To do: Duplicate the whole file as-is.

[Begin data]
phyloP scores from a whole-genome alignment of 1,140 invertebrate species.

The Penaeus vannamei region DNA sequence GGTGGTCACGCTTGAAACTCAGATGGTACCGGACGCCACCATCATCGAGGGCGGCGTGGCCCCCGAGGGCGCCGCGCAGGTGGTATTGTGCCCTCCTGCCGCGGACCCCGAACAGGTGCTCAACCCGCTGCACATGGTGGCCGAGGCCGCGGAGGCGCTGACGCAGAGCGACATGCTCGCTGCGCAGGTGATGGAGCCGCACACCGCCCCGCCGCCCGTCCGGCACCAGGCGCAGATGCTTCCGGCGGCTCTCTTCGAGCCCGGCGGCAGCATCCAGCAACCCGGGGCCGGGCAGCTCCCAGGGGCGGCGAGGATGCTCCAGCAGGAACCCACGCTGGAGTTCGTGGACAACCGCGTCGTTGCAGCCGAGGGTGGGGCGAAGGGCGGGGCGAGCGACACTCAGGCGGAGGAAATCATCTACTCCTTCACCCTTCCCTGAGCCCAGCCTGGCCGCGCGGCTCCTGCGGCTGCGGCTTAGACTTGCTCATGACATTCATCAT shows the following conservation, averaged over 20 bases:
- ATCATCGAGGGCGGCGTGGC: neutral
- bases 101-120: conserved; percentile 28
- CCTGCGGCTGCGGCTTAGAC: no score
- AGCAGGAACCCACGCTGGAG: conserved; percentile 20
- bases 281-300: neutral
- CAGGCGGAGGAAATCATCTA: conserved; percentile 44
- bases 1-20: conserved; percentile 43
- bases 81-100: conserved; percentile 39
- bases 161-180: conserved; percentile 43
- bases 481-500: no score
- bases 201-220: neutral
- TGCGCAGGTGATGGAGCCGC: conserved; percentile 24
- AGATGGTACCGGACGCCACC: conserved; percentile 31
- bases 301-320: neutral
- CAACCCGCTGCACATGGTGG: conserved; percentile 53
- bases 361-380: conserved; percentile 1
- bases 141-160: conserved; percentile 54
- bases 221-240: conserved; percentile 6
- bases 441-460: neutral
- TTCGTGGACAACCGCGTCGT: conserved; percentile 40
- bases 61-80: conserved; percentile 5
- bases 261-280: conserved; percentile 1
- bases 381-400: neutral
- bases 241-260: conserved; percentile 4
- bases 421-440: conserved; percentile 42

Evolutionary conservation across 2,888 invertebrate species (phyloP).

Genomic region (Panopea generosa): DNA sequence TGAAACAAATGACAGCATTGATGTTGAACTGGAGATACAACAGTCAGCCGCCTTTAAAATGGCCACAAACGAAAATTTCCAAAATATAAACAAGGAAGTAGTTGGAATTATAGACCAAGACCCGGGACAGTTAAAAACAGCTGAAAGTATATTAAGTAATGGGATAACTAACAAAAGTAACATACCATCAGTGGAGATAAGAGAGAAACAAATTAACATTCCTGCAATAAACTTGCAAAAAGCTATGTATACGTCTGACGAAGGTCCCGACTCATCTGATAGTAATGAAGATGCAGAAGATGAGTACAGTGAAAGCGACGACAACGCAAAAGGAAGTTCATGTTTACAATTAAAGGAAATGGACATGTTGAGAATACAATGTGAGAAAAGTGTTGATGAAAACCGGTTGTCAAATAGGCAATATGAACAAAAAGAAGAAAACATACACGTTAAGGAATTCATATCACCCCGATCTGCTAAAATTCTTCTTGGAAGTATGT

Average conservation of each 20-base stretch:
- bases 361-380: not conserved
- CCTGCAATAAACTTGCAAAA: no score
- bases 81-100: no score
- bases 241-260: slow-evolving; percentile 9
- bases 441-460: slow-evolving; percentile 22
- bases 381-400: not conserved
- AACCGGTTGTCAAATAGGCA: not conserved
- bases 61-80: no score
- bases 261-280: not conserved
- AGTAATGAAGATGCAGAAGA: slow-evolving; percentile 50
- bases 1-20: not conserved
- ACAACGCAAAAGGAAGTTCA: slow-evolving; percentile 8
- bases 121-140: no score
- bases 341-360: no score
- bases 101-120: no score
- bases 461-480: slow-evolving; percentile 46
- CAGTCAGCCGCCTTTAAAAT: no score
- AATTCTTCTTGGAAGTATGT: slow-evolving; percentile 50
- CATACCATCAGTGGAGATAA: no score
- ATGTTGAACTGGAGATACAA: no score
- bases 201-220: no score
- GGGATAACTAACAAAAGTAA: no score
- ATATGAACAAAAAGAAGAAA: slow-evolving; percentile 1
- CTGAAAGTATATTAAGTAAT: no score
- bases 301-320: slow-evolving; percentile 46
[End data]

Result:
phyloP scores from a whole-genome alignment of 1,140 invertebrate species.

The Penaeus vannamei region DNA sequence GGTGGTCACGCTTGAAACTCAGATGGTACCGGACGCCACCATCATCGAGGGCGGCGTGGCCCCCGAGGGCGCCGCGCAGGTGGTATTGTGCCCTCCTGCCGCGGACCCCGAACAGGTGCTCAACCCGCTGCACATGGTGGCCGAGGCCGCGGAGGCGCTGACGCAGAGCGACATGCTCGCTGCGCAGGTGATGGAGCCGCACACCGCCCCGCCGCCCGTCCGGCACCAGGCGCAGATGCTTCCGGCGGCTCTCTTCGAGCCCGGCGGCAGCATCCAGCAACCCGGGGCCGGGCAGCTCCCAGGGGCGGCGAGGATGCTCCAGCAGGAACCCACGCTGGAGTTCGTGGACAACCGCGTCGTTGCAGCCGAGGGTGGGGCGAAGGGCGGGGCGAGCGACACTCAGGCGGAGGAAATCATCTACTCCTTCACCCTTCCCTGAGCCCAGCCTGGCCGCGCGGCTCCTGCGGCTGCGGCTTAGACTTGCTCATGACATTCATCAT shows the following conservation, averaged over 20 bases:
- ATCATCGAGGGCGGCGTGGC: neutral
- bases 101-120: conserved; percentile 28
- CCTGCGGCTGCGGCTTAGAC: no score
- AGCAGGAACCCACGCTGGAG: conserved; percentile 20
- bases 281-300: neutral
- CAGGCGGAGGAAATCATCTA: conserved; percentile 44
- bases 1-20: conserved; percentile 43
- bases 81-100: conserved; percentile 39
- bases 161-180: conserved; percentile 43
- bases 481-500: no score
- bases 201-220: neutral
- TGCGCAGGTGATGGAGCCGC: conserved; percentile 24
- AGATGGTACCGGACGCCACC: conserved; percentile 31
- bases 301-320: neutral
- CAACCCGCTGCACATGGTGG: conserved; percentile 53
- bases 361-380: conserved; percentile 1
- bases 141-160: conserved; percentile 54
- bases 221-240: conserved; percentile 6
- bases 441-460: neutral
- TTCGTGGACAACCGCGTCGT: conserved; percentile 40
- bases 61-80: conserved; percentile 5
- bases 261-280: conserved; percentile 1
- bases 381-400: neutral
- bases 241-260: conserved; percentile 4
- bases 421-440: conserved; percentile 42

Evolutionary conservation across 2,888 invertebrate species (phyloP).

Genomic region (Panopea generosa): DNA sequence TGAAACAAATGACAGCATTGATGTTGAACTGGAGATACAACAGTCAGCCGCCTTTAAAATGGCCACAAACGAAAATTTCCAAAATATAAACAAGGAAGTAGTTGGAATTATAGACCAAGACCCGGGACAGTTAAAAACAGCTGAAAGTATATTAAGTAATGGGATAACTAACAAAAGTAACATACCATCAGTGGAGATAAGAGAGAAACAAATTAACATTCCTGCAATAAACTTGCAAAAAGCTATGTATACGTCTGACGAAGGTCCCGACTCATCTGATAGTAATGAAGATGCAGAAGATGAGTACAGTGAAAGCGACGACAACGCAAAAGGAAGTTCATGTTTACAATTAAAGGAAATGGACATGTTGAGAATACAATGTGAGAAAAGTGTTGATGAAAACCGGTTGTCAAATAGGCAATATGAACAAAAAGAAGAAAACATACACGTTAAGGAATTCATATCACCCCGATCTGCTAAAATTCTTCTTGGAAGTATGT

Average conservation of each 20-base stretch:
- bases 361-380: not conserved
- CCTGCAATAAACTTGCAAAA: no score
- bases 81-100: no score
- bases 241-260: slow-evolving; percentile 9
- bases 441-460: slow-evolving; percentile 22
- bases 381-400: not conserved
- AACCGGTTGTCAAATAGGCA: not conserved
- bases 61-80: no score
- bases 261-280: not conserved
- AGTAATGAAGATGCAGAAGA: slow-evolving; percentile 50
- bases 1-20: not conserved
- ACAACGCAAAAGGAAGTTCA: slow-evolving; percentile 8
- bases 121-140: no score
- bases 341-360: no score
- bases 101-120: no score
- bases 461-480: slow-evolving; percentile 46
- CAGTCAGCCGCCTTTAAAAT: no score
- AATTCTTCTTGGAAGTATGT: slow-evolving; percentile 50
- CATACCATCAGTGGAGATAA: no score
- ATGTTGAACTGGAGATACAA: no score
- bases 201-220: no score
- GGGATAACTAACAAAAGTAA: no score
- ATATGAACAAAAAGAAGAAA: slow-evolving; percentile 1
- CTGAAAGTATATTAAGTAAT: no score
- bases 301-320: slow-evolving; percentile 46